The fourth ingredient is, somewhat unexpectedly, salmon. I don’t usually think of eating duck and salmon together, but my dogs would probably like it. Salmon is a great ingredient in dog food. It’s an excellent protein and it’s a wonderful source of omega-3 fatty acid. It’s also a good source of Thiamin, Niacin, Vitamin B6 and Phosphorus, and a very good source of Vitamin B12 and Selenium.
The food also contains potato starch and guar gum. The potato starch is likely used as a thickener here and not so much as a vegetable. Guar gum is a polysaccharide made from guar beans. It’s used as a stabilizer and thickening agent in foods. It has almost eight times the water-thickening power of cornstarch. It’s frequently used in gluten-free products. It has a high soluble fiber content.
The food contains vitamin E supplement which may be used here as a natural preservative.
The food also contains eggs. While eggs are a great source of protein and have high digestibility, some dogs are allergic to them. As long as your dog isn’t allergic to them they shouldn’t be a problem in this food. They’re also a good source of Riboflavin, Vitamin B12 and Phosphorus, and a very good source of Selenium.
Finally, the food has the usual vitamins and minerals. In this case the minerals are chelated. That means they have been bonded to amino acids so they are easier to digest and absorb.
Ingredients Of Concern
The food contains a couple of potentially problematic ingredients: peas and natural flavor. Peas are being used by many dog food makers in place of corn today. They provide plant protein as well as carbs and fiber and they’re a good source of many vitamins and minerals. They’re a natural source of vitamin K. However, some dogs have problems digesting them and they can cause diarrhea and loose stools for some dogs. There has currently been little to no research done on their digestibility in dogs.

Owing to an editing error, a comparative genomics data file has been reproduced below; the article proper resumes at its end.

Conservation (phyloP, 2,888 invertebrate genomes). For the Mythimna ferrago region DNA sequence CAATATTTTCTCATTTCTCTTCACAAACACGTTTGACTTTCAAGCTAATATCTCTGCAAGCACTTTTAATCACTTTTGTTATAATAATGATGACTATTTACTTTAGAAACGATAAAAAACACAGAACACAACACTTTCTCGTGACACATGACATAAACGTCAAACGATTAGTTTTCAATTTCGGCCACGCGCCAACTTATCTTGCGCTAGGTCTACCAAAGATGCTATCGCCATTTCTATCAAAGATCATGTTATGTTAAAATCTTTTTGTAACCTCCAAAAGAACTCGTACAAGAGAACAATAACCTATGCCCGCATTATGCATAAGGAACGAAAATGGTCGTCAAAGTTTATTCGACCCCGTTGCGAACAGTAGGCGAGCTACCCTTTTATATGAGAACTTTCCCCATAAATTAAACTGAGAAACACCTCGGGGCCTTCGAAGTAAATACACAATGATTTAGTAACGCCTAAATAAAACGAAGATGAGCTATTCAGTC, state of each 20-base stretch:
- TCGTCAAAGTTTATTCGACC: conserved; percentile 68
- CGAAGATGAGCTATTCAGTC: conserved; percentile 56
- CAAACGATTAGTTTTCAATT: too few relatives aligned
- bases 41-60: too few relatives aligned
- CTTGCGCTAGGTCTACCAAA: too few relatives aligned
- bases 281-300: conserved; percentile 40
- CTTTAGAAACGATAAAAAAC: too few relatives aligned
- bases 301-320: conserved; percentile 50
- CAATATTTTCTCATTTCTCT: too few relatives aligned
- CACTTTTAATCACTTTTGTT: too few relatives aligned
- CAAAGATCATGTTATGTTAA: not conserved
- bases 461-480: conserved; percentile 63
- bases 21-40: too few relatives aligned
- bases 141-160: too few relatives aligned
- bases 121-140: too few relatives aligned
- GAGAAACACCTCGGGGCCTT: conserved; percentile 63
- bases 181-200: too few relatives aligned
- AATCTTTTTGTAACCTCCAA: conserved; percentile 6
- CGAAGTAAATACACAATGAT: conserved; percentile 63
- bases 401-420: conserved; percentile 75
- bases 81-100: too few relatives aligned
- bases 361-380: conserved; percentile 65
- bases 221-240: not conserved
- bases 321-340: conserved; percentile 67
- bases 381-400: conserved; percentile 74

Natural flavor is a vague term which can be derived from lots of different things. According to the Code of Federation Regulations: 21 CFR 501.22 –Animal foods; labeling of spices, flavorings, colorings, and chemical preservatives, it has the following definition: “The term natural flavor or natural flavoring means the essential oil, oleoresin, essence or extractive, protein hydrolysate, distillate, or any product of roasting, heating or enzymolysis, which contains the flavoring constituents derived from a spice, fruit or fruit juice, vegetable or vegetable juice, edible yeast, herb, bark, bud, root, leaf or similar plant material, meat, seafood, poultry, eggs, dairy products, or fermentation products thereof, whose significant function in food is flavoring rather than nutritional.” So, there you have it. That’s “natural flavor.” Since most dog owners like to know exactly what they’re feeding their dog, this vague term is a little worrying, especially in a better quality, more expensive food. Should you avoid this food because of this one ingredient? No, I don’t think so. But this seems like something that Blue Buffalo could improve.
- Crude Protein 8.0% min
- Crude Fat 5.0% min
- Crude Fiber 1.0% max
- Moisture 82.0% max
BLUE Hunter’s Stew Food for Dogs is formulated to meet the nutritional levels established by the AAFCO Dog Food Nutrient Profiles for maintenance.
Calorie Content (ME Calculated, as fed): 1,177 Kcals/kg, 410 Kcals/can*
*A can of Blue’s Stew is 12.5 ounces. An 8-ounce cup of this food contains 262 calories.
On a dry matter basis, Blue’s Hunter’s Stew has an estimated 44 percent protein, 27.8 percent fat, 5.6 percent fiber, and 22 percent carbohydrates. It’s not unusual for canned dog food to contain lower amounts of carbohydrates and higher percentages of protein and fat.
Blue’s Hunter’s Stew looks like a very good canned dog food. It has a high protein content from good meat and fish sources and healthy fat sources (duck, salmon). The peas may disagree with some dogs and some dog owners may be suspicious of the “natural flavor,” but, overall, this looks like a very good food.